In An Unexpected Blessing of Memorization, I talked about my own experience with the incredible, mind-awakening context that committing Scripture to memory can bring. In this article, I'd like to dig in to how parents and caring mentors can leverage that same power in their own classrooms. Memorization brings both context for comprehension as well as motivation to students.
Years ago, we had a small program on Wednesday nights for the kids of parents that attended Bible studies at our church. I was talking to the group about sin. One little girl, who was perhaps four at the time, piped up and exclaimed,"Sin leads to death!" I was dumbfounded by the clarity and appropriateness of this response from someone so young. We had been using Bible Quest materials in Sunday School, and in her repertoire was Romans 6:23: "For the wages of sin is death, but the free gift of God is eternal life through Jesus Christ our Lord." My efforts with that little girl and many others of her age focused primarily on simply the memorization of God's Word, but she also obviously had a clear understanding of what the Scripture was saying.
Thinking more deeply about this experience helped me to realize that the development of someone's collection of memorized knowledge, sometimes called schema, produced more than simply the ability to regurgitate information; it helped to form actual comprehension. The memorization of the words as simple information gave the student the ability to engage with the discussion intelligently. Without that foundation, she might have understood the concept, but would not have been able to articulate it in the same way. There are large bodies of work regarding schema, and you can get a deeper sense of schema theory here. The short-form version that is relevant to our discussion is this: memorized knowledge makes both memorization and engagement with similar content easier.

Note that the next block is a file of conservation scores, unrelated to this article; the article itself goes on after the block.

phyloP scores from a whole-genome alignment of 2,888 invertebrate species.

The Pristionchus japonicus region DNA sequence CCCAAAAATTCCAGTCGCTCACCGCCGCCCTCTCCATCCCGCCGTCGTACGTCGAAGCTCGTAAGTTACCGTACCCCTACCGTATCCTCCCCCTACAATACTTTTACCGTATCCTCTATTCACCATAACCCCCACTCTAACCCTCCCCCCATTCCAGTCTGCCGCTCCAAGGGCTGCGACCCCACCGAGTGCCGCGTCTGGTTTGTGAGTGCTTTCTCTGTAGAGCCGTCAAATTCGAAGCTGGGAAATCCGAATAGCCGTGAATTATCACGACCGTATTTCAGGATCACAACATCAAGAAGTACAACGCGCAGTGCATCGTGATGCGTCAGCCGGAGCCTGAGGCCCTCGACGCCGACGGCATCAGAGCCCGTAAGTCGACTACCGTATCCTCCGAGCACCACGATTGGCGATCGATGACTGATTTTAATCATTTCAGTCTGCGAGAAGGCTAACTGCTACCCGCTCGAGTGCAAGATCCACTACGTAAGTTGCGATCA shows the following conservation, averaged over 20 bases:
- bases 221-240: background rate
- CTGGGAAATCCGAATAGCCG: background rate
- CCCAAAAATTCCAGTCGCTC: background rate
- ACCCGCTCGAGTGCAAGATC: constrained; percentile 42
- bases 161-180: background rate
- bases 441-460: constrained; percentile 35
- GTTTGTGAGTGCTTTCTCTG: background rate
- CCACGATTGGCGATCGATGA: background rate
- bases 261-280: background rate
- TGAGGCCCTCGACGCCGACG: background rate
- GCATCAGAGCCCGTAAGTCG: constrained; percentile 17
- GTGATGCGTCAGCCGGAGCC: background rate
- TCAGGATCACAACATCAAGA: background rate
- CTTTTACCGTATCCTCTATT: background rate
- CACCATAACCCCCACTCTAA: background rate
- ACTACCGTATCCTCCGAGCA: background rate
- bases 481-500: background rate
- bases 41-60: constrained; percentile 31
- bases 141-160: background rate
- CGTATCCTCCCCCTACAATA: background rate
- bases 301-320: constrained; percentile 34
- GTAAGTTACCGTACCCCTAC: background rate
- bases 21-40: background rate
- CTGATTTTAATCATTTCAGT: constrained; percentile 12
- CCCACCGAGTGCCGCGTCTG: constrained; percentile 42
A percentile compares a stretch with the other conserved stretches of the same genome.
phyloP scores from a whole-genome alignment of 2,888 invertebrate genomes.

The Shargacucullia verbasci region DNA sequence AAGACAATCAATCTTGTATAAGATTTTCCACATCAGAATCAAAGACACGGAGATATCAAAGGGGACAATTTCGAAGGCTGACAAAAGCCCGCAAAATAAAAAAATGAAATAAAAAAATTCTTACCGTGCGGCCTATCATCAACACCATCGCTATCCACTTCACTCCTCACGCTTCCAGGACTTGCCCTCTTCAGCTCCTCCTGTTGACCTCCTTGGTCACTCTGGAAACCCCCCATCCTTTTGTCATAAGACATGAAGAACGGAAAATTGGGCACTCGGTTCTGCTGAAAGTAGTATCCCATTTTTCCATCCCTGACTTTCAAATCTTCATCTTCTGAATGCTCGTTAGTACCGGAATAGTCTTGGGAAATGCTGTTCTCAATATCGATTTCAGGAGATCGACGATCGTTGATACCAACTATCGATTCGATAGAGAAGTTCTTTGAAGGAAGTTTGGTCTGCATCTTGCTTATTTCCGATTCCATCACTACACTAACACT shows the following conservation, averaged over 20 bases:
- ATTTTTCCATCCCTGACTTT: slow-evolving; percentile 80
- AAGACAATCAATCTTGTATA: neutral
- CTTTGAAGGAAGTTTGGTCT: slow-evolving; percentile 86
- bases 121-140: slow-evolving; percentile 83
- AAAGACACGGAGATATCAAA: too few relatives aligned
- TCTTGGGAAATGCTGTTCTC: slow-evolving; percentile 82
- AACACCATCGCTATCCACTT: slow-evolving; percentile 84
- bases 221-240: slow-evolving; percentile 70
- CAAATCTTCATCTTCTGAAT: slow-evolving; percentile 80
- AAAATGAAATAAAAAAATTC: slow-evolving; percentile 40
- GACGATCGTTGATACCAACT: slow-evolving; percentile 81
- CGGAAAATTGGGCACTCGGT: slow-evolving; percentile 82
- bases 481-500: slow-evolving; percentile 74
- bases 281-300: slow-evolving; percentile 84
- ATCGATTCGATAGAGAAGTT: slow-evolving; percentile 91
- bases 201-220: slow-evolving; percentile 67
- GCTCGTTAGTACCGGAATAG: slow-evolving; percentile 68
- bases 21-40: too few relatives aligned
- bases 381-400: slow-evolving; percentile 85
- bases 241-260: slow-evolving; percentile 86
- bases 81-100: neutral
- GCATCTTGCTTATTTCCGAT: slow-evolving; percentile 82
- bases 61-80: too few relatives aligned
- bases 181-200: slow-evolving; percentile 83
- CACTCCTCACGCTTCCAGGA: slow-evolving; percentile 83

I would actually go a step farther and say that memorizing content can actually help to combat boredom. Too much information too quickly can actually overload our brains. Think of a time when you've struggled to pay attention to long, droning presentations, and your eyes glazed over and your ability to pay attention died a slow, painful death. The speaker was presenting too much material with no context for you as the listener. You understood what was being said, but it required too much mental energy to absorb all the information since you had no deep foundation of knowledge on the topic to fuel your interest. If children are subjected to the same situation, behavioral issues result. On the other hand, when an audience has a basic, memorized knowledge of the material being discussed, they are much more likely to be engaged and interested in what the speaker is saying.
Imagine for a moment a student that comes in to a classical classroom that has no knowledge (or schema) of the early kings of Israel in the Bible. If the teacher talks about Saul and Solomon and Jonathan and David, the student may struggle to comprehend the material or even pay attention. Now, instead, imagine that the lesson starts with the students learning an easily-remembered song in an active and fun way that also gives them basic information about the the same subject matter. I developed this song that can be set to the tune of Gilligan's Isle that gives some foundational information about the kings of the early United Kingdom in Israel, and lists them in order: